The An Post-Chain Reaction team made it three wins in four days at the Rás yesterday on another wretched day that saw Ireland’s Martyn Irvine drop out of the overall contention.
New Zealand track star Aaron Gate took his second stage win of the race following a hellish 142km from Newport to Ballina but it was the battle for General Classification that generated most debate.
Irish interest very much relied on Ryan Mullen and Irvine after a difficult opening four days and both were well poised around the top of the standings yesterday morning.
But when the latter missed a crucial split early on and never managed to bridge across to the lead group of 18 riders his fate was sealed.
Mullen did manage to infiltrate the front cluster of riders and with a handful of other contenders they all worked very well to stay away and contest the finish.
Irvine, despite a phenomenal chase for the guts of an hour in conditions borrowed from winter, came within 10 seconds of getting across.
“It’s kind of bitter because we were so close to getting back on,” said a rueful Irvine.
“We had them at 10 seconds at one point, you could have hit them with a bottle but I just ran out of friends and at one crosswind they got organised up ahead and that was that. They were gone.”
Irvine had his full complement of teammates with him, but “very few” gave help with the chase.
“I had all the team working for me but that was it really.
“I was very lonely for a while, very few people came forward.
“We were so close to making that juncture,” he continued.
The Newtownards man said he prefers not to think about what might have unfolded had they bridged.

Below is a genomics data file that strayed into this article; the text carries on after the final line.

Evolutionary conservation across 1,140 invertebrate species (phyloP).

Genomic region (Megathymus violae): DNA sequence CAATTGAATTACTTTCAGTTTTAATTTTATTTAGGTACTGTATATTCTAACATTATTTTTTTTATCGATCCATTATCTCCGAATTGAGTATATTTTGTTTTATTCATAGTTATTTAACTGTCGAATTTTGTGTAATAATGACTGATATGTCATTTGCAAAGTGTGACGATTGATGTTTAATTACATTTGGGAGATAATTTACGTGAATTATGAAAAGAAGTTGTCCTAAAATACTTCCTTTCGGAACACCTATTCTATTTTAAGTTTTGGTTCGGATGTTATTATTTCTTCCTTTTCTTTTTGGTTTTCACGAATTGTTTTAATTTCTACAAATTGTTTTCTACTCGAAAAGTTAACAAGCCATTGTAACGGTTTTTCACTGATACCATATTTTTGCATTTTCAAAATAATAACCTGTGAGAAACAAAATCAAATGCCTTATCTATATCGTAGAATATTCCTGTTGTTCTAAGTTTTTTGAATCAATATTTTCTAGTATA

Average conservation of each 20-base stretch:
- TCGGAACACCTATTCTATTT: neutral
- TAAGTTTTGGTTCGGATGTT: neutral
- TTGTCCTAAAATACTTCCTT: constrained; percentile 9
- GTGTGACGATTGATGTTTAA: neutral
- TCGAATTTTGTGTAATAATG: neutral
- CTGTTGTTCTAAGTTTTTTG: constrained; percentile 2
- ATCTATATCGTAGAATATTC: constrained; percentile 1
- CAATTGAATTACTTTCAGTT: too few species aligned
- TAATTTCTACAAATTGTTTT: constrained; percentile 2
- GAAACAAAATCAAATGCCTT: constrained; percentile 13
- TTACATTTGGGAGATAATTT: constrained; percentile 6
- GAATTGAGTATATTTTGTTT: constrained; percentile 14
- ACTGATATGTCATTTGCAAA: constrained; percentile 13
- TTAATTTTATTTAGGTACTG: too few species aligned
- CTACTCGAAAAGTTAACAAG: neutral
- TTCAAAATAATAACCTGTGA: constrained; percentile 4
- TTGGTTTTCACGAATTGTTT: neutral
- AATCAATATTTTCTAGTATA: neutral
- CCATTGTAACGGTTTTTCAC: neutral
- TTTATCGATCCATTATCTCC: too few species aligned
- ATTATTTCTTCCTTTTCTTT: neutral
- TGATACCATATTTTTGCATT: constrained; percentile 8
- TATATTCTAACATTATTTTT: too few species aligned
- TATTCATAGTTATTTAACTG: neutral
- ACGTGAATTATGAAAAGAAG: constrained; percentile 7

“I’m trying not to think about it. Shoulda, woulda, coulda…
“If we’d have got there I might have sealed my position overall for the weekend but who’s to know?”
For the reigning national road and time-trial champion it was a markedly different affair, however.
In his debut Rás, Ryan Mullen (An Post-Chain Reaction) played an absolute blinder, taking 13th on the stage but playing a key role in teammate Gate’s stage win, and moving up to third overall, 1’52” off the lead held by Austrian Luka Postlberger (Tirol Cycling Team).
It all happened when 18 riders broke clear early on and though their lead on a chase group hovered around 30 seconds for long spells it soon ballooned to over four minutes, with An Post Chain Reaction represented by four of their five men.
Also in the move, were county men Simon Ryan (Mego Racing Team) and Marc Potts (North Down Graham Powerhouse Sport) – some truly outstanding performances from them.
And among the leaders were all those men heading the main classifications (mountains, overall, U23 and points); underlining how hard the stage was, with the field battered by rain and wind.
Inside 25 kilometres to go and the race took the biggest turn of the week yet as the gap to the chase group extended further, all but ending Martyn Irvine’s chances of winning overall.
With 20 kilometres to go, the gap was 3:40 as the attacks from the front started; Mullen among those who were particularly aggressive.
However, Postlberger was doing his level best to keep everything together for another day.
Mullen went clear with 10k to go with Matteo Malucelli (Team IDEA) for company while Gate was always ready to counter any moves.
And that tactic worked a charm as Gate, Marco Tizza and Malucelli (both Team IDEA) got away inside 5k to go.
The trio began to look at each other approaching the final kilometres but it was Gate who got the jump and he powered his way up the finishing straight in Ballina to take the win, adding it to his victory on stage 2.
Tizza was second with Malucelli rounding out the stage podium, though the rest of the breakaway caught them on the line.
Simon Ryan of Limerick Mego RT was first county rider home. Mullen retained the U23 jersey while Ian Richardson retained the county rider jersey.
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